The tangible benefits of coach houses are numerous but perhaps their greatest advantages are imperceptible by design. Their deployment provides 'Hidden Density' which contributes to intensification efforts without impacting the dominant character of the community. In the many postwar suburbs of Canada coach houses can settle into and preserve an existing street pattern. They safeguard urban single-family dwellings, side yard parking, and rear yard access. They also uphold street parking as they do not require the new curb cuts associated with severances. The character of the streetscape, a soft patter of green yards and modest homes, is thus maintained while occupancy is doubled. The postwar was an era of small housing and, as they must remain subordinate to the primary home, coach houses will mark a return to the design of modest and discreet housing solutions. Not only will this promote the construction of energy-efficient small homes and the reuse of existing infrastructure, it may double back to promote the retrofit of existing small homes as well. Though new homes are generally built to much higher environmental standards, it is worth remembering the three 'R's: reduce, reuse, and recycle. Factoring for the embodied energy of materials, the most environmentally friendly home is an existing home and, better still, a small one. Retrofitting a postwar house for higher efficiency can be accomplished quite simply by updating the building envelope and mechanical systems, as demonstrated by the CMHC's NOW house project. These benefits to both intensification and sustainability, however subtle, can have a significant impact in the aggregate.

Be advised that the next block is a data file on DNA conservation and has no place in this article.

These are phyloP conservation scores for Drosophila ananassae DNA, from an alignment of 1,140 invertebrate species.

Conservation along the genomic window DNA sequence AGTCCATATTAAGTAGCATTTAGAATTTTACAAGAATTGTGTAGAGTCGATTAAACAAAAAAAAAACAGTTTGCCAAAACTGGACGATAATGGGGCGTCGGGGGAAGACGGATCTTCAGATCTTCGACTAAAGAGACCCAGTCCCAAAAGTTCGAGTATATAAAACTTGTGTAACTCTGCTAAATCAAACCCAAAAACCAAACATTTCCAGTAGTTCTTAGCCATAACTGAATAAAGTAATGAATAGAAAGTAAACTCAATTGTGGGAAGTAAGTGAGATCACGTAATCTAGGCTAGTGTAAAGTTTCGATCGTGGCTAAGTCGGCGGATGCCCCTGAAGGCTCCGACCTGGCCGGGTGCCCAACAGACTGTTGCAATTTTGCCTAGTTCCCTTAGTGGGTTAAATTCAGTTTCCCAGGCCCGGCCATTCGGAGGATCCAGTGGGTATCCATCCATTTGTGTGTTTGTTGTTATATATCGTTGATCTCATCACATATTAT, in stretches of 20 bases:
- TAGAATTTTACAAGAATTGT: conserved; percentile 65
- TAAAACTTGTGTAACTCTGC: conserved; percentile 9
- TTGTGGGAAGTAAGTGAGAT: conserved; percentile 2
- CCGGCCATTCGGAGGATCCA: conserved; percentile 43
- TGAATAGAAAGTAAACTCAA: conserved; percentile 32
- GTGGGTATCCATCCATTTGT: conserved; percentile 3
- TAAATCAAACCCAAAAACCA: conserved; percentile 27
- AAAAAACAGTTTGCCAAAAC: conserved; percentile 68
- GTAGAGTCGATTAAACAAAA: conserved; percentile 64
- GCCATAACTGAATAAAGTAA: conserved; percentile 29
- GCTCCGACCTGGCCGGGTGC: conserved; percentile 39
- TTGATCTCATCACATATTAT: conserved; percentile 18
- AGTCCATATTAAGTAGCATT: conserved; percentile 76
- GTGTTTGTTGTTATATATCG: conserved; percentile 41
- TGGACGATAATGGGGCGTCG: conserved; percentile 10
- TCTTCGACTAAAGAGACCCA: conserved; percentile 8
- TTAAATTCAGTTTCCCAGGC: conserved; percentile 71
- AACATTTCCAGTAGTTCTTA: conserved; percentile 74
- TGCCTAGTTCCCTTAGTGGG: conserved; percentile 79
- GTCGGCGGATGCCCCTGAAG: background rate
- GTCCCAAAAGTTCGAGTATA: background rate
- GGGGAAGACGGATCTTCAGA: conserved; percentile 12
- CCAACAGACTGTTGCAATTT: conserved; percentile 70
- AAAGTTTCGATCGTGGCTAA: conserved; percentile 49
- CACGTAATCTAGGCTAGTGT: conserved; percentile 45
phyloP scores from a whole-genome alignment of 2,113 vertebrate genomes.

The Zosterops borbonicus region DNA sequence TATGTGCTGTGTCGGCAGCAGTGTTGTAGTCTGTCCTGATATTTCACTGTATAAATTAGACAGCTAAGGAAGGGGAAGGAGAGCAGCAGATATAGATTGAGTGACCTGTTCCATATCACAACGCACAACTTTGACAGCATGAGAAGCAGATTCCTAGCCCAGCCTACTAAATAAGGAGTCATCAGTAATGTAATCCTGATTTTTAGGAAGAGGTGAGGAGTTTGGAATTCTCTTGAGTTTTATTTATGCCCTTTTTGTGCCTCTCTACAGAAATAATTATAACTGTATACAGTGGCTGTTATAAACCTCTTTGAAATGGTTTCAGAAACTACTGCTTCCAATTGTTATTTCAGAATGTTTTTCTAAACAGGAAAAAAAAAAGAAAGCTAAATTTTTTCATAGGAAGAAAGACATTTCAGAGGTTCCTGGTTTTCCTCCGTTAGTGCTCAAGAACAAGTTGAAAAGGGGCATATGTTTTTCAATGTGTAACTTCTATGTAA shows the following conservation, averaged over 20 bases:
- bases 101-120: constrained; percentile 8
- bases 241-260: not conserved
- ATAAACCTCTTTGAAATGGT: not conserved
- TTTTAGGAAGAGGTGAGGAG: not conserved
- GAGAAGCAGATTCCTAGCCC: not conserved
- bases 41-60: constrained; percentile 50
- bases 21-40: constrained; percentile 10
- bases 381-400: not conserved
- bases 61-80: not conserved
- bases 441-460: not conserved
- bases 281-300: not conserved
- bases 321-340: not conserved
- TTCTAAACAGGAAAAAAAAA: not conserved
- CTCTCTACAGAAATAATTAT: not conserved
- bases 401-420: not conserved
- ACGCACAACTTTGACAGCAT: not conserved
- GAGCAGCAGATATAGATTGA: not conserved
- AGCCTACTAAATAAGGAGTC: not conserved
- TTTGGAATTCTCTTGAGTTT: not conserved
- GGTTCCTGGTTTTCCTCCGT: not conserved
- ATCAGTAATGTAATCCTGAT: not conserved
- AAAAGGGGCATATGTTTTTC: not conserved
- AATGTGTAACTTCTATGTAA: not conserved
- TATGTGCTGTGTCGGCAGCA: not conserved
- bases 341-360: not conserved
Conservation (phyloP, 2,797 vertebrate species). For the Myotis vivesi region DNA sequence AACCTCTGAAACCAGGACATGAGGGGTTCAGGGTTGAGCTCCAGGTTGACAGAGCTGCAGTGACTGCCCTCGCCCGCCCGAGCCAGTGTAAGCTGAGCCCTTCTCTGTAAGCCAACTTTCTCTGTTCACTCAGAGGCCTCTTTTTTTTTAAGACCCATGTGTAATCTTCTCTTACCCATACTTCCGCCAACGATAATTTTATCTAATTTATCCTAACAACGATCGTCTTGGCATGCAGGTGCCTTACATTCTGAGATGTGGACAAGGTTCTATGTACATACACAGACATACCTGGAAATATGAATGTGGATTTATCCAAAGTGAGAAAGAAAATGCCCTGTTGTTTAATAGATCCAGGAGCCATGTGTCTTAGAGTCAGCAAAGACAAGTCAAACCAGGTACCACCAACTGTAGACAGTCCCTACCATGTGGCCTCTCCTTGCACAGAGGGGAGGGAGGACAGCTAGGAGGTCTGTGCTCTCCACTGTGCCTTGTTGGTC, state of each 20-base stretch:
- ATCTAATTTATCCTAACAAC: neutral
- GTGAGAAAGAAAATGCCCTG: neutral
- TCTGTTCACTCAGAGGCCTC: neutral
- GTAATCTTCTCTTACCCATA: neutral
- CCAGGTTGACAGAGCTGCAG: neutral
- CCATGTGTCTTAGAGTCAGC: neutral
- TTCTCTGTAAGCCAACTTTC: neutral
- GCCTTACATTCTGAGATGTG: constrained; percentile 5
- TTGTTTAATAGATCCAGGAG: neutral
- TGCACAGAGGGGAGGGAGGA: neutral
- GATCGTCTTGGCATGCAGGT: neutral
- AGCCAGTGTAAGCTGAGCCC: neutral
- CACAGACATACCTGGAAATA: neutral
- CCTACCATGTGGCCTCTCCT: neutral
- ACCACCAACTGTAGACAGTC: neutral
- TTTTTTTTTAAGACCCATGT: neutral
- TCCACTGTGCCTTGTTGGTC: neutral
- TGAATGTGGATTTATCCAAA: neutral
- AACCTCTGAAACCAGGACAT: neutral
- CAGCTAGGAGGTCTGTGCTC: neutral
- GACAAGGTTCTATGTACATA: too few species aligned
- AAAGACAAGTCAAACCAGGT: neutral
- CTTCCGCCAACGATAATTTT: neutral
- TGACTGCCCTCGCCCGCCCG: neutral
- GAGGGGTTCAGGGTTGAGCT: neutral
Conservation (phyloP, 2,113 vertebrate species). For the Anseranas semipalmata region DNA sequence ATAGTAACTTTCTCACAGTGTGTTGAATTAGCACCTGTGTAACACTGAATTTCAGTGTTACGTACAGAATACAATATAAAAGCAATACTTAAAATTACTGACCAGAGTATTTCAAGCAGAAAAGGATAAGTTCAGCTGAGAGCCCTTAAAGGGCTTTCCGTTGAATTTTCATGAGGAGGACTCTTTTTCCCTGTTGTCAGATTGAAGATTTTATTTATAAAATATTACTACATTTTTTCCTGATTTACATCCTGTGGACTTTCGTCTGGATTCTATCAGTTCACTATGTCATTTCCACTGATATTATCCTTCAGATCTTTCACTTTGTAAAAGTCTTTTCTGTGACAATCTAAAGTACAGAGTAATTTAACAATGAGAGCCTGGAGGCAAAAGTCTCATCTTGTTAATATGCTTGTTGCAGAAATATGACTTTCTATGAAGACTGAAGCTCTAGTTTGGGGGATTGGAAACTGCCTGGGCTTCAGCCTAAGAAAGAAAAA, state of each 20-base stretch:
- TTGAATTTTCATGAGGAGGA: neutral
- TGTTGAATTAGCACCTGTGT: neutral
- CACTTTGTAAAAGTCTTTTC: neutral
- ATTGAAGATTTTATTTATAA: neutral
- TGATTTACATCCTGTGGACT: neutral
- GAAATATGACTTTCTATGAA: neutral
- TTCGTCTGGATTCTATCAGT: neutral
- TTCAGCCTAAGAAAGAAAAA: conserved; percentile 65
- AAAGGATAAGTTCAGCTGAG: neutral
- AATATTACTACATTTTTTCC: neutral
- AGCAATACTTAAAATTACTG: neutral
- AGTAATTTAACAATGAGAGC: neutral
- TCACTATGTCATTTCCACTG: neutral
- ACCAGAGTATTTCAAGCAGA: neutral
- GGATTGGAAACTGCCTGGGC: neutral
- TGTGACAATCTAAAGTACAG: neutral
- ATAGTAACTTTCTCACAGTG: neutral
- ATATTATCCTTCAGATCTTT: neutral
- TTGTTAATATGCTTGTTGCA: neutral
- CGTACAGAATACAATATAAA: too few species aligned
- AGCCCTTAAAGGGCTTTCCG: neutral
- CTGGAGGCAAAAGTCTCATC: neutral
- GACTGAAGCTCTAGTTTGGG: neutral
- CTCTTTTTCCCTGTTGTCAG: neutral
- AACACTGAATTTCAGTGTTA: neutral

Finally, coach houses are a natural extension of major planning initiatives that have only begun to improve the regulation of small scale infill. Ottawa's Community Design Plans and Secondary Plans were significant first steps towards understanding the stresses placed on mature communities. The objective of these policy instruments was to devise a consensus among community stakeholders as to the scale and distribution of large scale intensification projects but they lacked the zoning revisions needed to create a lasting effect. These plans did have a passable affect on mediating community and developer conflicts but there remained a blind spot in the smart-growth policies. Small-scale residential infill, largely unregulated, was establishing reckless precedents. Thus a new zoning bylaw was passed in 2012 known as infill 1. This innovative bylaw is designed to safeguard the character and scale of mature communities without prohibiting infill projects. In order to assess the policy the first stage was limited to select inner-city and pre-war neighbourhoods which demonstrated high frequency of infill development, those in urgent need of regulation. Presently a second phase of the bylaw, Infill 2, is in the works. It would extend a variation of this oversight to all urban communities within the Greenbelt which are predominantly classified as postwar suburbs. It will be a rare instance of drafting preventative policy rather than reactive, as infill pressure in these inner-suburbs is still relatively low.